The three groups were not entirely balanced with respect to size and gender. The buccal group was the largest group (N = 28), consisting of an identical number of men and women. The clear aligners group (N = 21) comprised five men and 16 women. Finally, the smallest group was the lingual group (N = 19), with four men and 15 women. Although the male/female balance was different for the buccal compared to the other groups, this difference did not reach statistical significance. Ages ranged from 19 to 47 years (except for one subject in the clear aligners group who was 60 years old). In the buccal group the mean age was 29.3 years (range = 20–45 years; standard deviation [SD] = 8.1 years); in the lingual group the mean age was 34 years (range = 25–47 years; SD = 9.1 years); and in the clear aligners group the mean age was 29.4 years (range = 19–60 years; SD = 13.9 years). The age differences were not statistically significant.
The buccal appliance was a straight wire appliance (0.022 × 0.028–inch slots) manufactured by GAC and Ormco. The lingual appliance was Incognito™. The initial wire was 0.014-inch Nitinol wire for all buccal and lingual patients. The clear aligner appliance was Invisalign®.
Prior to initiation of treatment all participants filled out the following questionnaires.
1. The Brief Symptom Inventory
The Brief Symptom Inventory (BSI) is designed to assess psychological status and symptoms of mental distress. It consists of 53 self-report, symptom-inventory questions arranged in nine dimensions, as follows: “Somatization” reflects distress arising from perception of bodily dysfunction; “Obsessive-compulsive” measures unwanted thoughts, impulses, or actions that are unremitting and irresistible; “Interpersonal sensitivity” centers on feelings of personal inadequacy and inferiority; “Depression” reflects symptoms indicating clinical depression; “Anxiety” composes symptoms associated with anxiety; “Hostility” indicates thoughts, feelings, or actions that characterize a negative-affect state of anger; “Phobic anxiety” is defined as persistent and irrational fear response to a person, place, object, or situation that leads to avoidance; “Paranoid ideation” represents a paranoid disorder of thought or behavior; and “Psychoticism” indicates a withdrawn, isolated, or schizoid lifestyle or first-rank symptoms of schizophrenia. Answers are rated on a five-point scale from 0 (“not at all”) to 4 (“extremely”).
The BSI has high internal consistency (Cronbach's alpha: 0.71–0.85); test-retest reliability; and convergent, discriminant, and construct validity.15 The questionnaire has a Global Severity Index (GSI) defined as the total sum of all items. Canetti et al.16 studied BSI norms in Israeli adolescents and reported high levels of internal consistency and good concurrent validity in the Hebrew version (Cronbach's alpha for GSI = .95). In the present study the internal consistency was also very high (Cronbach alpha = .95).
2. The Glasgow Health Status Inventory
The Glasgow Health Status Inventory (GHSI) is a questionnaire designed to measure the effect of a health problem on the quality of life. It allows cross-comparison between many health conditions, between different health interventions, and between demographic and cultural subgroups. Originally developed for oto-rhino-laryngological surgery, the questionnaire was adapted to orthodontic intervention. It consists of 18 questions, each one addressing an aspect of health-related quality of life. The response to each question is based on a five-point Likert scale ranging from “high” health status to “low” health status. The GHSI presents a total score and three subscales; a general subscale (12 questions), a social support subscale (three questions), and a physical health subscale (three questions). The questionnaire was found to be valid and had high levels of internal consistency (Cronbach's alpha = 0.87).17 The questionnaire was translated to Hebrew, and in the present study this version had good levels of internal consistency (Cronbach's alpha = 0.80).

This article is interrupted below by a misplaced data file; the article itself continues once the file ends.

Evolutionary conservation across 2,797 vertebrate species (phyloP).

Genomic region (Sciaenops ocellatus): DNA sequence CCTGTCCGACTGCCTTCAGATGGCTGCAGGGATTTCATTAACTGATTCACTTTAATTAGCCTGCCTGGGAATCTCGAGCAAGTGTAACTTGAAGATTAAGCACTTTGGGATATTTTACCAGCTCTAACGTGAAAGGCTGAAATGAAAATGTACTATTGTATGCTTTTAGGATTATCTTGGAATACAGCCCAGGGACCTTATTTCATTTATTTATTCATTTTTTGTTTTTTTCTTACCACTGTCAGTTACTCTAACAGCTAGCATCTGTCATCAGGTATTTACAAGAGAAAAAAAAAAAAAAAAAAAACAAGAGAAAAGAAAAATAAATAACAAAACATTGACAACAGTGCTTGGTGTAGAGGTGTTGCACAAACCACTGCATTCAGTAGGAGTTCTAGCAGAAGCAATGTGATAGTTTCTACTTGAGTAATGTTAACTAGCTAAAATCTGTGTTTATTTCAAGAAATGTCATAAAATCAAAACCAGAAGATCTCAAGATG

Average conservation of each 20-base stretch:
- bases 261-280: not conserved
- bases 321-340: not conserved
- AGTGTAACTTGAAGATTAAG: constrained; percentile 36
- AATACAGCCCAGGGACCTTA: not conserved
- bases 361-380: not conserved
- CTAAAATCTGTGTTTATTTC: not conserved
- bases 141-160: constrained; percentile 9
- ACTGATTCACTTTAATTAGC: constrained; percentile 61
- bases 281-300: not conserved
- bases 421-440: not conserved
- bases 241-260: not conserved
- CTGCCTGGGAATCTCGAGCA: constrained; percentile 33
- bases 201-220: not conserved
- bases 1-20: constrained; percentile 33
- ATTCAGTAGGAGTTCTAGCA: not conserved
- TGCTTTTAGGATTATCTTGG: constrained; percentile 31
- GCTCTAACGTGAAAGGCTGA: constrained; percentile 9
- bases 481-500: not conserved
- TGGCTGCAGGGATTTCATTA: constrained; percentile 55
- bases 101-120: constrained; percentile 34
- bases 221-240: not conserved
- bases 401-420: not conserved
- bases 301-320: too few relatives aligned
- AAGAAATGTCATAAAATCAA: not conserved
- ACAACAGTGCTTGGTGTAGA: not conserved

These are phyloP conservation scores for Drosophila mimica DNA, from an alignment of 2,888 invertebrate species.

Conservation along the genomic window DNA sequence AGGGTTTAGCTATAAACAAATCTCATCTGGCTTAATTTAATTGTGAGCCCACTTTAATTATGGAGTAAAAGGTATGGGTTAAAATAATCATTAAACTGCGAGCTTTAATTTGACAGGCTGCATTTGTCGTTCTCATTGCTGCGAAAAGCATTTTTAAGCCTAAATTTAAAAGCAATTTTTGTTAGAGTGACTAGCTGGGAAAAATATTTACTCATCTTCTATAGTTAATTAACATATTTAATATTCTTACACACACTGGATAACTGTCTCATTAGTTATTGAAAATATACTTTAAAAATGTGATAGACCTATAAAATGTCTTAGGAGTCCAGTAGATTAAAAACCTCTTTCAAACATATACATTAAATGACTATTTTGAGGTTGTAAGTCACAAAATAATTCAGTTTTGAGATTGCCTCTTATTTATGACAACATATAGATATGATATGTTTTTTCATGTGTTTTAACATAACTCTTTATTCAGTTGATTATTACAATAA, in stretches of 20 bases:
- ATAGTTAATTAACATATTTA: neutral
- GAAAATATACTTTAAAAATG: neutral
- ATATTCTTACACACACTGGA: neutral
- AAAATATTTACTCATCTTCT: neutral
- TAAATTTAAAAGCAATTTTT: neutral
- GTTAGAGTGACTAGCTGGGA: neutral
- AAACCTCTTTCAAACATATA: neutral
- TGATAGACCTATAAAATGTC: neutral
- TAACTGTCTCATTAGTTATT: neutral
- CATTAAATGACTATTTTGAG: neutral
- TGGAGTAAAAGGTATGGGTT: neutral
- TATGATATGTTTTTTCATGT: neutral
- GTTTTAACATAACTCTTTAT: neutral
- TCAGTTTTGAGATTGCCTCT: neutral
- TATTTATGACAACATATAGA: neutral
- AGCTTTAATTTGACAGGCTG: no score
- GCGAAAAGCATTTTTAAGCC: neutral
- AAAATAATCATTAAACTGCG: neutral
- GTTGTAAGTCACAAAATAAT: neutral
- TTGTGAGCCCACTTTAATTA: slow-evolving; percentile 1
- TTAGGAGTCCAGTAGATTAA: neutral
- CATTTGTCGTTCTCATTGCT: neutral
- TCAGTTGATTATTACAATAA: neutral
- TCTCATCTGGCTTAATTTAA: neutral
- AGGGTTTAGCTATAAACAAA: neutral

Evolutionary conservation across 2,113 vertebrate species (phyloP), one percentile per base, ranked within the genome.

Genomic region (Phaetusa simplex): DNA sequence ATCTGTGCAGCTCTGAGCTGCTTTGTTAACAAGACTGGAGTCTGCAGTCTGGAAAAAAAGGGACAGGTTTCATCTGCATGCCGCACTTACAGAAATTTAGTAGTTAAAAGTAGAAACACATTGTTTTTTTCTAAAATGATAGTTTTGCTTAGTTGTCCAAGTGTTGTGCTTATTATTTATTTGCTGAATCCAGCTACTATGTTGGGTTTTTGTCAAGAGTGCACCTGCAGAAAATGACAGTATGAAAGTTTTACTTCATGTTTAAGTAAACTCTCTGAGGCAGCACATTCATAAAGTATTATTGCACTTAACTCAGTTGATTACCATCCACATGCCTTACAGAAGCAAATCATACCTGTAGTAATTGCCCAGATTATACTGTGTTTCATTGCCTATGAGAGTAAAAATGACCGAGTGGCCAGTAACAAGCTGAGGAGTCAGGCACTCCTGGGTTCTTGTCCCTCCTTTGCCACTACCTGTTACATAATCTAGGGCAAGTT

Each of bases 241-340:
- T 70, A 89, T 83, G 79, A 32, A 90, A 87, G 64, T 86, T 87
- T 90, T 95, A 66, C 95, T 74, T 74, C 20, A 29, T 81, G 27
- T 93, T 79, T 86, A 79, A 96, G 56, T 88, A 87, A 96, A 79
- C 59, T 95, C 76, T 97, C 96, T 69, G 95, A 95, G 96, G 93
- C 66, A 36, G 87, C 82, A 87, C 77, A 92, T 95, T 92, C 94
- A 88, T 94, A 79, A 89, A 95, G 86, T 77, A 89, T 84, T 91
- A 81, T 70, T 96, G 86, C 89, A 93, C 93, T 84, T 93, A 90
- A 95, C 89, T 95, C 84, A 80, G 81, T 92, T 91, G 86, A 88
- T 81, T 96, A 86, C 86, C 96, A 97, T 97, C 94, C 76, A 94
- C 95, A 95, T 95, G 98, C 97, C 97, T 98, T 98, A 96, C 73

3. Narcissistic Vulnerability Scale
The Narcissistic Vulnerability Scale (NVS) is a questionnaire developed in order to assess personality traits related to the existence of narcissistic personality disorder. The questionnaire consists of 48 questions: 10 for grandiosity, 11 for exploitation, and 14 for self-esteem regulation. Thirteen additional items do not relate to the concept of narcissism and are interspersed among the items to prevent a response set. Participants were asked to rate the adherence to each item on a five-point Likert scale. Grandiosity measures to what extent the individual has a grandiose sense of self-importance and requires constant admiration. Exploitation measures to what extent the individual has a sense of entitlement and to what extent he takes advantage of others to achieve his own goals. Self-esteem regulation measures to what extent the individual feels vulnerable and is unable to regulate his self-esteem in the face of narcissistic blows. This questionnaire was developed in Hebrew for the purpose of a previous study on post-trauma and narcissism in the Israeli population. The instrument had good concurrent validity with other scales of narcissism and high internal consistency (Cronbach's alpha = .88).18 In the present study the internal consistency was also high (Cronbach's alpha = .85).